Automating FDA Regulation

67 Pages Posted: 15 Dec 2021 Last revised: 25 Jul 2022

See all articles by Mason Marks

Mason Marks

Florida State University - College of Law; Harvard Law School; Yale Law School; Leiden University - Centre for Law and Digital Technologies

Date Written: December 8, 2021


In the twentieth century, the Food and Drug Administration (“FDA”) rose to prominence as a respected scientific agency. By the middle of the century, it transformed the U.S. medical marketplace from an unregulated haven for dangerous products and false claims to a respected exemplar of public health. More recently, the FDA’s objectivity has increasingly been questioned. Critics argue the agency has become overly political and too accommodating to industry while lowering its standards for safety and efficacy. The FDA’s accelerated pathways for product testing and approval are partly to blame. They require lower-quality evidence, such as surrogate endpoints, and shift the FDA’s focus from premarket clinical trials toward postmarket surveillance, requiring less evidence up front while promising enhanced scrutiny on the back end. To further streamline product testing and approval, the FDA is adopting outputs from computer models, enhanced by artificial intelligence (“AI”), as surrogates for direct evidence of safety and efficacy.

This Article analyzes how the FDA uses computer models and simulations to save resources, reduce costs, infer product safety and efficacy, and make regulatory decisions. To test medical products, the FDA assembles cohorts of virtual humans and conducts digital clinical trials. Using molecular modeling, it simulates how substances interact with cellular targets to predict adverse effects and determine how drugs should be regulated. Though legal scholars have commented on the role of AI as a medical product that is regulated by the FDA, they have largely overlooked the role of AI as a medical product regulator. Modeling and simulation could eventually reduce the exposure of volunteers to risks and help protect the public. However, these technologies lower safety and efficacy standards and may erode public trust in the FDA while undermining its transparency, accountability, objectivity, and legitimacy. Bias in computer models and simulations may prioritize efficiency and speed over other values such as maximizing safety, equity, and public health. By analyzing FDA guidance documents and industry and agency simulation standards, this Article offers recommendations for safer and more equitable automation of FDA regulation.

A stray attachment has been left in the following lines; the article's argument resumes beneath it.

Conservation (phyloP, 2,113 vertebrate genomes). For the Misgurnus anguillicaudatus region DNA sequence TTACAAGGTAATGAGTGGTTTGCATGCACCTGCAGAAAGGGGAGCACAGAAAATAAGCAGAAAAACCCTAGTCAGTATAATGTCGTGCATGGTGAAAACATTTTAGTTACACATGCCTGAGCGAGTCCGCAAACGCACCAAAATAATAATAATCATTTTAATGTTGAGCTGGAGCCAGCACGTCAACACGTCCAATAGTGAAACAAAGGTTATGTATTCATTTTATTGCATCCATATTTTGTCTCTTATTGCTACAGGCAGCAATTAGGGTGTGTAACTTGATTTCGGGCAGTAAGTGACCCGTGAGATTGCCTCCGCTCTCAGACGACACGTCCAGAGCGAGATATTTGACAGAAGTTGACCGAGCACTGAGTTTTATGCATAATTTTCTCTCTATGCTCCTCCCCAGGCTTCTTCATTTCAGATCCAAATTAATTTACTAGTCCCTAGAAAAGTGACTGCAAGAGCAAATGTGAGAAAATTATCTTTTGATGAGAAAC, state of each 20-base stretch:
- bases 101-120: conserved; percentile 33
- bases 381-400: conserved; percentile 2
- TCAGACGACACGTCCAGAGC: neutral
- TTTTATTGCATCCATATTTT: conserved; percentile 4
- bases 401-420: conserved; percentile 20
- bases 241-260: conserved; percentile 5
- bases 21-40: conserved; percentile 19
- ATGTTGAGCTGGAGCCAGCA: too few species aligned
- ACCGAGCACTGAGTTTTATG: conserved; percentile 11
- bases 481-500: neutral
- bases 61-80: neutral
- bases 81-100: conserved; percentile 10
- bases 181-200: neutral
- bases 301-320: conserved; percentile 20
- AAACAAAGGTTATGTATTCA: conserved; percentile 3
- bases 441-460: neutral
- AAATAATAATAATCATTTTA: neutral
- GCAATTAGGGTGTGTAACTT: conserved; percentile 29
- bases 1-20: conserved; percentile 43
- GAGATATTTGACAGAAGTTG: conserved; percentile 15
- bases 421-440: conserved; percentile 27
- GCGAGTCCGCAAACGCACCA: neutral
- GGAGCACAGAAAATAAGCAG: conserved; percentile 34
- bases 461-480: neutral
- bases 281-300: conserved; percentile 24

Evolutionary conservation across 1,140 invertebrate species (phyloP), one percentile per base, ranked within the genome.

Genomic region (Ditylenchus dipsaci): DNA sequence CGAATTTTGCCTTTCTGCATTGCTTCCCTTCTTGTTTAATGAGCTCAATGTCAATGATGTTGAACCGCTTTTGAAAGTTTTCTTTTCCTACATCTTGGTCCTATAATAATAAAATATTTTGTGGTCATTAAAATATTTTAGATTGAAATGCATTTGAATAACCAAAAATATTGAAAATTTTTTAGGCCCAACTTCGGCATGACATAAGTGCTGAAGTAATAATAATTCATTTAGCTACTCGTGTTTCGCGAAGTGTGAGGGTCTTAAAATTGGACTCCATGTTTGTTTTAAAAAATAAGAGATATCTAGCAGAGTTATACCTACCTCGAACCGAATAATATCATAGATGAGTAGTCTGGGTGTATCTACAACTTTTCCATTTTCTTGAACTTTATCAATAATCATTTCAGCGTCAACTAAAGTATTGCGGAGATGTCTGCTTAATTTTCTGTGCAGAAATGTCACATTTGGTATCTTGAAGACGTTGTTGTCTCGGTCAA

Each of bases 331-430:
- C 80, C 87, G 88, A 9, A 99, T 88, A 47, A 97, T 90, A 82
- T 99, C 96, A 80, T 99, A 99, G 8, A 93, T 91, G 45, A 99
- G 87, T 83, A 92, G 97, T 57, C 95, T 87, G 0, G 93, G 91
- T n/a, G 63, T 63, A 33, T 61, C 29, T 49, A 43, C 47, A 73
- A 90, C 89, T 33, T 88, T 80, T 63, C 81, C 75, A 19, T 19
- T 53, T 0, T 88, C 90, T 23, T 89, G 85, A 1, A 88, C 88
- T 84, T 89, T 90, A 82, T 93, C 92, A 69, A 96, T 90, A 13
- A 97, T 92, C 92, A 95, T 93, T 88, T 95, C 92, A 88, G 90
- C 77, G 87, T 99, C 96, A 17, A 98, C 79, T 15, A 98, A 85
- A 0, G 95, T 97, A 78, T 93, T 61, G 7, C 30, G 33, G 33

Funding: None to declare.

Declaration of Interests: None to declare

Keywords: artificial intelligence, AI, machine learning, natural language processing, FDA, Food and Drug Administration, administrative law, computer modeling, simulation, modeling and simulation, molecular modeling, in silico trials, digital clinical trials, AI ethics, non-delegation, PHASE model, kratom

Suggested Citation

Marks, Mason, Automating FDA Regulation (December 8, 2021). 71 Duke Law Journal 1207 (2022) , Available at SSRN: or

Mason Marks (Contact Author)

Florida State University - College of Law ( email )

425 W. Jefferson Street
Tallahassee, FL 32306
United States

Harvard Law School ( email )

1563 Massachusetts Avenue
Cambridge, MA 02138
United States

Yale Law School ( email )

P.O. Box 208215
New Haven, CT 06520-8215
United States

Leiden University - Centre for Law and Digital Technologies ( email )

P.O. Box 9520
2300 RA Leiden, NL-2300RA

Do you have a job opening that you would like to promote on SSRN?

Paper statistics

Abstract Views
PlumX Metrics